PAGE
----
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Diabetes Statistics for African Americans

By Floyd Miller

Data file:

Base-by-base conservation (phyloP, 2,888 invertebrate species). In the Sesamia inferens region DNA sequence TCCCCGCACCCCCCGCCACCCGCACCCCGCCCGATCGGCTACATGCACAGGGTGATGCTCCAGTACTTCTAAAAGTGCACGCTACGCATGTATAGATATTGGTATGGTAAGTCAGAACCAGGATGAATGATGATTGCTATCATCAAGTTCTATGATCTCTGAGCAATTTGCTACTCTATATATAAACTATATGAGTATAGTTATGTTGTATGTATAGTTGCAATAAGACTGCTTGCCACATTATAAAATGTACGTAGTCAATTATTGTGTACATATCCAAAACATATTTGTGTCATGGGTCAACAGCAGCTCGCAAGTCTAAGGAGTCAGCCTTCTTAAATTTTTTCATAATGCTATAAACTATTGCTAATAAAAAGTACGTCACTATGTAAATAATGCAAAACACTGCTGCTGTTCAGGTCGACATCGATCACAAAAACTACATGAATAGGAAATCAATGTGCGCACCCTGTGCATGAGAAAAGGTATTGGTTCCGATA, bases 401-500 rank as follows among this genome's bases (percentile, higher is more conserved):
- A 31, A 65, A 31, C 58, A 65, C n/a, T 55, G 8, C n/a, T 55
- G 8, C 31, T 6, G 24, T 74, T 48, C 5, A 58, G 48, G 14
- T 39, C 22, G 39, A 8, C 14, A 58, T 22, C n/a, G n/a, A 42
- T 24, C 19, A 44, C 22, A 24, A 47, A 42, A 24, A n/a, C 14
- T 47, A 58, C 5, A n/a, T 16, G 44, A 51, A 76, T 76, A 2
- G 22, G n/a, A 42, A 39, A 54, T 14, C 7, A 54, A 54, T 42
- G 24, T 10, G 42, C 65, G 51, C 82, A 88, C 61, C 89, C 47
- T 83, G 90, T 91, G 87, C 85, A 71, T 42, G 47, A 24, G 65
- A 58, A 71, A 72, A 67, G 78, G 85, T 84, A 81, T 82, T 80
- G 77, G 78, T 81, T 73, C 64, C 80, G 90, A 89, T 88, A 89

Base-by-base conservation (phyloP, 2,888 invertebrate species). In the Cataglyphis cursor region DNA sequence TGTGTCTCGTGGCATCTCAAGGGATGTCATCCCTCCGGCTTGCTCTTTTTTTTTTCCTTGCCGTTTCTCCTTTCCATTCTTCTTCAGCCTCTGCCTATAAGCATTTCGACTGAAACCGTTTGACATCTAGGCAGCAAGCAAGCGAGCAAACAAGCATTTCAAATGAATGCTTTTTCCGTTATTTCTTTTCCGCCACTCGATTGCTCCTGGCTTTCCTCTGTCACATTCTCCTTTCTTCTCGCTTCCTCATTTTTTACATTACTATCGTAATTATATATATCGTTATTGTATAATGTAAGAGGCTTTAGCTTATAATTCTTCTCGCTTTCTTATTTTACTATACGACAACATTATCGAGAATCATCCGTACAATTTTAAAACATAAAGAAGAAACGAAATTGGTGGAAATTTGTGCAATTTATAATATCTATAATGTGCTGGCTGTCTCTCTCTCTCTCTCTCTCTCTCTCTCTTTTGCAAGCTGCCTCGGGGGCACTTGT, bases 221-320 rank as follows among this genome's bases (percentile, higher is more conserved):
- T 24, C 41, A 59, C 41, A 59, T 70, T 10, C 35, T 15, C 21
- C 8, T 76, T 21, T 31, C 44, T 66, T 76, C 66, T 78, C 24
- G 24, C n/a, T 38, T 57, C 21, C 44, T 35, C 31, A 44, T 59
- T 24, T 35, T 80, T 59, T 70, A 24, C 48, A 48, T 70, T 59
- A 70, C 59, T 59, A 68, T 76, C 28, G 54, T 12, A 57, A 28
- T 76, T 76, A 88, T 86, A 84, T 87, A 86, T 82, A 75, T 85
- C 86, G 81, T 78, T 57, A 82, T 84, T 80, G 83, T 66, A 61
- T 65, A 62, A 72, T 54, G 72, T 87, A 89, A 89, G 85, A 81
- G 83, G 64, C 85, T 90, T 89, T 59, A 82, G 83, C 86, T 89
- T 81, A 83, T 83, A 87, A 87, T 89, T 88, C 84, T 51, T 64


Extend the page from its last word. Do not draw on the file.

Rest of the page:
Diabetes Statistics for African Americans————————————————-Approximately 2.7 million or 11.4% of all African Americans aged 20 years or older have diabetes. However, one-third of them do not know it. The most life-threatening {{more}}consequences of diabetes are heart disease and stroke, which strike people with diabetes more than twice as often as they do others. Adults with diabetes have heart disease death rates 2 to 4 times higher than those without diabetes. African Americans with diabetes are at increased risk for heart disease, stroke and other macrovascular complications. Other complications of diabetes include blindness, kidney disease, and amputations. Diabetes is the fifth deadliest disease in the United States, and it has no cure. The total annual economic cost of diabetes in 2002 was estimated to be $132 billion, or one out of every 10 health care dollars spent in the United States. PrevalenceAfrican Americans are 1.6 times more likely to have diabetes than non-Latino whites. 25% of African Americans between the ages of 65 and 74 have diabetes. One in four African American women over 55 years of age has diabetes. African Americans and diabetes-related complicationsFurther Reading . . . Dr. Gavin’s Health Guide for African Americans This book, aimed at African Americans, provides health advice for individuals and their families. For more books on treatment & self care, click here. African Americans experience higher rates of at least four serious complications of diabetes: cardiovascular disease, blindness, amputation and end stage renal disease .Heart disease strikes people with diabetes more than twice as often as it strikes people without diabetes. People with diabetes are five times more likely to suffer strokes and once having had a stroke, are two to four times as likely to have a recurrence. Deaths from heart disease in women with diabetes have increased 23% over the past 30 years compared to a 27% decrease in women without diabetes. Deaths from heart disease in men with diabetes have decreased by only 13% compared to a 36% decrease in men without diabetes.Diabetic retinopathyis a term used for all abnormalities of the small blood vessels of the retina caused by diabetes, such as weakening of blood vessel walls or leakage from blood vessels. African Americans are twice as likely to suffer from diabetes-related blindness.Diabetes is the most frequent cause of non-traumatic lower limb amputations. The risk of a leg amputation is 15 to 40 times greater for a person with diabetes. More than 60% of nontraumatic lower-limb amputations in the U.S. occur among people with diabetes. Each year, 82,000 people lose their foot or leg to diabetes. Among people with diabetes, African Americans are 1.5 to 2.5 times more likely to suffer from lower limb amputations.Diabetes is the leading cause of kidney failure, accounting for 43% of new cases. Ten to 21% of all people with diabetes develop kidney disease. In 2000, 41,046 people with diabetes initiated treatment for kidney failure, and 129,183 people with diabetes underwent dialysis or kidney transplantation. African Americans with diabetes are 2.6 to 5.6 times more likely to suffer from kidney disease.Prevention of Complications of DiabetesGlucose control. Improved blood glucose control benefits people with either type 1 or type 2 diabetes. For every 1 point reduction in A1C, the risk for developing microvascular complications decreases by up to 40%.Blood pressure control. Blood pressure control can reduce cardiovascular disease by 33% to 50% and can reduce microvascular disease by approximately 33%.Control of blood lipids. Improved control of cholesterol and lipids can reduce cardiovascular complications by 20% to 50%.Preventive practices for eyes, kidneys and feet. Detection and treatment of diabetic eye disease with laser therapy can reduce the development of severe vision loss by an estimated 50% to 60%. Comprehensive foot care programs can reduce amputation rates by 45% to 85%. What Is Needed?In ideal circumstances, African Americans with diabetes will have their disease under good control and be monitored frequently by a health care team knowledgeable in the care of diabetes. Patient education is critical. People with diabetes can reduce their risk for complications if they are educated about their disease, learn and practice the skills necessary to better control their blood glucose, blood pressure and cholesterol levels, and receive regular checkups from their health care team. Smokers should stop smoking, and overweight African Americans should develop moderate exercise regimens under the guidance of a health care provider to help them achieve a healthy weight. People with diabetes, with the help of their health care providers, should set goals for better control of blood glucose levels, as well as blood pressure and cholesterol levels.Health care team education is vital. Because people with diabetes have a multi-system chronic disease, they are best monitored and managed by highly skilled health care professionals trained with the latest information on diabetes to help ensure early detection and appropriate treatment of the serious complications of the disease. A team approach to treating and monitoring this disease serves the best interests of the patient.

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